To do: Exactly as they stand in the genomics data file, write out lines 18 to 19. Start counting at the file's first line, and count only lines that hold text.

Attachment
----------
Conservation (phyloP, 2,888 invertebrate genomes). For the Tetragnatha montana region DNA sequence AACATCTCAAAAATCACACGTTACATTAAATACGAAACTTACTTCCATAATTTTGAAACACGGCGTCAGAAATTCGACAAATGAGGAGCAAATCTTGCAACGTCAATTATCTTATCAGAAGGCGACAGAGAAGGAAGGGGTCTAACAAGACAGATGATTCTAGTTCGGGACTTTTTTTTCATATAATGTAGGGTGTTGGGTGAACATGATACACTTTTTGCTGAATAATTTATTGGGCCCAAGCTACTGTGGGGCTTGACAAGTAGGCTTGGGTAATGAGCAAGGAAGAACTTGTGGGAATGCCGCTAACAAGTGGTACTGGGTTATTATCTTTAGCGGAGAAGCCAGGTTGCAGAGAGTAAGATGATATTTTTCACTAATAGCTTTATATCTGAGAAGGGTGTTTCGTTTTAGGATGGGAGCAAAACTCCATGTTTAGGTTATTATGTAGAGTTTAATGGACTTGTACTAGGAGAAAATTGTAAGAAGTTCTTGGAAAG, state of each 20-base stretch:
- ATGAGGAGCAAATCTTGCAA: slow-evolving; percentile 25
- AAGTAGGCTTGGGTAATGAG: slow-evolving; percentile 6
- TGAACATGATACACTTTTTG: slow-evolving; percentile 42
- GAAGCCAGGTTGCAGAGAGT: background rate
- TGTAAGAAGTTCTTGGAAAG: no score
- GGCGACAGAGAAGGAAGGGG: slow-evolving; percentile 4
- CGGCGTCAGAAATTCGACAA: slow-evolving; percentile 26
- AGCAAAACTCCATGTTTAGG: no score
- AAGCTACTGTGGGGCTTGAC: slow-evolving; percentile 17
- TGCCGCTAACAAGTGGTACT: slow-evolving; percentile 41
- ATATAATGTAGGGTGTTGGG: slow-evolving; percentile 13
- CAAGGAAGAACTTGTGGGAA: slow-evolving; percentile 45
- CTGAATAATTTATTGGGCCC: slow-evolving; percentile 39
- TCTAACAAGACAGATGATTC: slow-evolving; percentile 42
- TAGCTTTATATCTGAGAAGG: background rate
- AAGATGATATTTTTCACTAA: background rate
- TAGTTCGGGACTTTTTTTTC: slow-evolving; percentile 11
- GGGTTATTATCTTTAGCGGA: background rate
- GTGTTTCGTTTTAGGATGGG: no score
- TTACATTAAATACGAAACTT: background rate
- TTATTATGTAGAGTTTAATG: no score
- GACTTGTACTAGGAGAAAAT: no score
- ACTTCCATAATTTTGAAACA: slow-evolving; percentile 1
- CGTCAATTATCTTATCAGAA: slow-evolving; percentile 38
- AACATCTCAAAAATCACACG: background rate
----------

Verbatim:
- TAGTTCGGGACTTTTTTTTC: slow-evolving; percentile 11
- GGGTTATTATCTTTAGCGGA: background rate